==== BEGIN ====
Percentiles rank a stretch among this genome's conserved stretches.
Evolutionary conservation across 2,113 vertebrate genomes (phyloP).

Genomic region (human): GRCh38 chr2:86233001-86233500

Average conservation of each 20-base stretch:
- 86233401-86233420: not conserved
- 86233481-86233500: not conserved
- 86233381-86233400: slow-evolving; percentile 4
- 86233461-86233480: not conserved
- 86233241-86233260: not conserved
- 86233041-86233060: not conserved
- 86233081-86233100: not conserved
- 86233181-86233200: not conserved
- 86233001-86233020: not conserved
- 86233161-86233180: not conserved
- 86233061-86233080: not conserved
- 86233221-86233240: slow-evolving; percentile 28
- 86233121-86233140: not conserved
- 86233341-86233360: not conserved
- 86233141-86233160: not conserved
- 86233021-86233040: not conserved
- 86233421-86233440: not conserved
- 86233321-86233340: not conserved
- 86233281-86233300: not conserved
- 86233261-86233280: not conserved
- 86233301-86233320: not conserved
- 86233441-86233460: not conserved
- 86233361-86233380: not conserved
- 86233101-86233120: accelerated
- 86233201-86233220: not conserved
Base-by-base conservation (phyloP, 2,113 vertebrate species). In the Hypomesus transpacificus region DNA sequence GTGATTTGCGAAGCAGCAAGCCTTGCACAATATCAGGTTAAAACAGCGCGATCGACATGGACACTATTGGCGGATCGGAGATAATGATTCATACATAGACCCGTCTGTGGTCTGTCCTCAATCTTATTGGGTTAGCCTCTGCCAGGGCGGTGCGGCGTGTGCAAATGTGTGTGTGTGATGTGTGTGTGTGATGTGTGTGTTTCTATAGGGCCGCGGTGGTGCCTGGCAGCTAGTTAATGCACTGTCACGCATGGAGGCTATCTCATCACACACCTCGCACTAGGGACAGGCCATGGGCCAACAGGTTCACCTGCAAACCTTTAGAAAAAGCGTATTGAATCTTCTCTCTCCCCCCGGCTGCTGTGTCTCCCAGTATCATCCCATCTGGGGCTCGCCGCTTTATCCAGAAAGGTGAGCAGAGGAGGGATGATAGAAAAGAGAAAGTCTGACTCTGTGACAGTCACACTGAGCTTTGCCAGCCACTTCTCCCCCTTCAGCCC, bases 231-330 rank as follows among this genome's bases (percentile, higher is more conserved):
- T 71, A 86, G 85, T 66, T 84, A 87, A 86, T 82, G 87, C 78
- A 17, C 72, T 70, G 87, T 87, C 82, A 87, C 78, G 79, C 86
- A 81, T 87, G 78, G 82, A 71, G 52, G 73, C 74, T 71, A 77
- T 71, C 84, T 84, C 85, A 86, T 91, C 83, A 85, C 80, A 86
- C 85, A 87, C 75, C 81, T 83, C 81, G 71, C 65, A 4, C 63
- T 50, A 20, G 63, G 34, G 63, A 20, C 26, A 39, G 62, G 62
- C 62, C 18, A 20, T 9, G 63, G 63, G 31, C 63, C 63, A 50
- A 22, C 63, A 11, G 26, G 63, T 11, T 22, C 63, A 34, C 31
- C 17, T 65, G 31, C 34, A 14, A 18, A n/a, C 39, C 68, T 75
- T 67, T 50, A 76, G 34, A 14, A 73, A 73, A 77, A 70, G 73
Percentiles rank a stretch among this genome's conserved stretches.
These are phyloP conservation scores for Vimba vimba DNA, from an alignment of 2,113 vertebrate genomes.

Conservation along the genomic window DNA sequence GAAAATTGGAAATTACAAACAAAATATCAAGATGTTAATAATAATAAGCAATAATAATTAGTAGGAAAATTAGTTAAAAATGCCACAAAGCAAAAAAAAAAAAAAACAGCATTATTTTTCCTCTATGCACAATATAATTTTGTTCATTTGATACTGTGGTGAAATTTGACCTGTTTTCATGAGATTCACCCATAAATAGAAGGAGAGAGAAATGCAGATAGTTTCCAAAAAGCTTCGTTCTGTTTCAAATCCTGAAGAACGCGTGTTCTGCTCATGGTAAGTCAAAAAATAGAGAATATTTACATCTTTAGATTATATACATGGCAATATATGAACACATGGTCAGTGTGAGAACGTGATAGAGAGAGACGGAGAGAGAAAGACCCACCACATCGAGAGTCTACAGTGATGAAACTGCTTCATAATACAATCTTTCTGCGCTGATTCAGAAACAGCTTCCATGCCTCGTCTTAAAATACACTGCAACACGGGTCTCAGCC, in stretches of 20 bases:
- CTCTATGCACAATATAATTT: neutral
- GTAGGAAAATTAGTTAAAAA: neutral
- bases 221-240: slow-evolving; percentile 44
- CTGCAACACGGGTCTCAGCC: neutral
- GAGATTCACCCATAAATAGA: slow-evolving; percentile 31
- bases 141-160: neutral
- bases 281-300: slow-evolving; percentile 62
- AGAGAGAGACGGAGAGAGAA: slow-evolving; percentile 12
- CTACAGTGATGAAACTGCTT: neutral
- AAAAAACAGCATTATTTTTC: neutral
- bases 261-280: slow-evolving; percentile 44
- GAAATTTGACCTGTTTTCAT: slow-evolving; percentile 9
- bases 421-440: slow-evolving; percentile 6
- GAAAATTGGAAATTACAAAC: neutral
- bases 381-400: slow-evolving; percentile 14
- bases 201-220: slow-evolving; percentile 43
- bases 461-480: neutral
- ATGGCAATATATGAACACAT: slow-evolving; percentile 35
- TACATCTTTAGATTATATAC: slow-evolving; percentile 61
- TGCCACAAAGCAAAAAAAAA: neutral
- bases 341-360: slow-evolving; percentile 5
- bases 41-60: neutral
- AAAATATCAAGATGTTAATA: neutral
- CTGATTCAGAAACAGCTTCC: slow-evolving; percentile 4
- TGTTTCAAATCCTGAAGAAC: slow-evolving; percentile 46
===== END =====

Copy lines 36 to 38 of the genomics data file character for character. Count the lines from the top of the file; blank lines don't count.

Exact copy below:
- T 50, A 20, G 63, G 34, G 63, A 20, C 26, A 39, G 62, G 62
- C 62, C 18, A 20, T 9, G 63, G 63, G 31, C 63, C 63, A 50
- A 22, C 63, A 11, G 26, G 63, T 11, T 22, C 63, A 34, C 31